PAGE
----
The research lab of Toni Darville, MD has studied the pathogenesis of genital tract disease due to Chlamydia trachomatis for many years. Using mouse, guinea pig, and macaque models of chlamydial infection, Dr. Darville’s research team has discovered immune signaling pathways active in disease development. They determined a role for the innate immune receptor, TLR2, in induction of pathology, and that neutrophils and IL-1 signaling pathways are key players in disease development. The Darville lab continues to pursue studies that explore host-pathogen interactions responsible for induction of disease. Her lab is using plasmid-deficient attenuated chlamydial strains that do not induce pathology but lead to induction of protective adaptive immune responses, as tools for separating pathogen-specific virulence factors from pathogen-host interactions that drive protection. The development of a chlamydial antigen-specific TCR transgenic mouse has proved to be a valuable tool to advance investigations of the adaptive T cell response to chlamydial infection with the ultimate goal to determine mechanisms to induce protective T cell memory.
Work also includes studies using blood and tissue samples obtained from women highly exposed to C. trachomatis and followed longitudinally for 12 months. Her team is examining the role of CD4+ and CD8+ T cells and antibody in protection from ascending infection and from reinfection. Genetic and transcriptional microarray studies performed in collaboration with Dr. Xiaojing Zheng (UNC) have led to the discovery of biomarkers of disease risk and protection. New studies are examining how host, pathogen, and the vaginal microbiome interact to determine infection outcome. Collaborators include Drs. Catherine O’Connell (UNC) and Xinxia Peng (NC State). This group is also using single cell RNAseq to examine blood and tissue T cell responses associated with disease or protection with high resolution.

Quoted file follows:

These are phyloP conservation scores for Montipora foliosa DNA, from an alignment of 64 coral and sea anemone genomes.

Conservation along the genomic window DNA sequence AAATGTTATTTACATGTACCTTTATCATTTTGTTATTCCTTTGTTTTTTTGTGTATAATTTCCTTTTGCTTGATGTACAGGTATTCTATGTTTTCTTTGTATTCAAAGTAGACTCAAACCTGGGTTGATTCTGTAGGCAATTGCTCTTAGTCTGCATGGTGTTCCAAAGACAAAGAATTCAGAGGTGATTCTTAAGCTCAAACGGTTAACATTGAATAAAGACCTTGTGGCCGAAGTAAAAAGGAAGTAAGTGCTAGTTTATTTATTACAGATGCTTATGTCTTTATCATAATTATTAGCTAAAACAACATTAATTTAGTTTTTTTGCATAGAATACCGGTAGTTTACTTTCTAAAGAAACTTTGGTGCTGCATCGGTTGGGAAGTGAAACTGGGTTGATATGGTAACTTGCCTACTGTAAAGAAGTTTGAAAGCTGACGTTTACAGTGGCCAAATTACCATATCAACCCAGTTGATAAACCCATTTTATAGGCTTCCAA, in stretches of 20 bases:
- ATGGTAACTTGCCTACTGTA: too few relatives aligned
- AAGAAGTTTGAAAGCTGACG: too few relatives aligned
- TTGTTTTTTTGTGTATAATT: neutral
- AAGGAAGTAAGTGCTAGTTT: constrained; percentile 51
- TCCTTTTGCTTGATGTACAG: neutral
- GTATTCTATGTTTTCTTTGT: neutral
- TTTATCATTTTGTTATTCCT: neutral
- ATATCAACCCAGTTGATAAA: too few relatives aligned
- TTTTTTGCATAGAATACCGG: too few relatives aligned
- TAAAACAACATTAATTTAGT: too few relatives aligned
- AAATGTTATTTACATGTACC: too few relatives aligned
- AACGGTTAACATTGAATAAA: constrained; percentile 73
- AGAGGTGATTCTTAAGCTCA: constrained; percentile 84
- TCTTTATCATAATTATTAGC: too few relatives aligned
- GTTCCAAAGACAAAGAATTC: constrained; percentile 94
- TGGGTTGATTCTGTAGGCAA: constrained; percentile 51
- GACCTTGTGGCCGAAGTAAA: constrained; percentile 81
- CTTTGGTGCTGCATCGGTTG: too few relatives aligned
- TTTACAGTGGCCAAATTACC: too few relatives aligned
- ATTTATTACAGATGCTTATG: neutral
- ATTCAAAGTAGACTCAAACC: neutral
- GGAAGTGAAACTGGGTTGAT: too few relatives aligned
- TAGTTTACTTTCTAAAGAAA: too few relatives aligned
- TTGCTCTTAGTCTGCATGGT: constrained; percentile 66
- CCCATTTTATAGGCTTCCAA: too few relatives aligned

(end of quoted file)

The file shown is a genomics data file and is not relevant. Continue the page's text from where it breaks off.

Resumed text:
In May 2019, Dr. Darville and her collaborators were awarded a five-year, $10.7 million grant from NIAID to establish the UNC Chlamydia Vaccine Initiative STI Cooperative Research Center. The Chlamydia Vaccine Initiative is a partnership of academic institutions and industry to explore systems-level host/pathogen molecular interactions during infection of the female genital tract by C. trachomatis and to develop a vaccine. Collaborative work with Dr. Nilu Goonetilleke (UNC) seeks to determine chlamydial proteins that induce protective CD4+ Th1 responses using blood samples collected from infected women who are followed longitudinally and remain uninfected despite ongoing unprotected sexual activity. Identified antigens are being moved forward into preclinical murine vaccine studies in collaboration with Dr. Goonetilleke and Dr. Ken Beagley at Queensland University in Brisbane, Australia. Through partnerships with the Jenner Institute at Oxford University, and BlueWillow Biologics, this team is using both replication deficient viral vectors and nanoemulsion preparations to deliver vaccine antigens to mice and guinea pigs, with the ultimate goal to take the best vaccine candidate to phase I clinical trials. Please visit the CVI’s website to learn more.
In addition to the research performed within the Darville Lab, UNC’s pediatric infectious disease faculty study many other topics across the field, including HIV, Hepatitis B and antimicrobial stewardship. Read more >>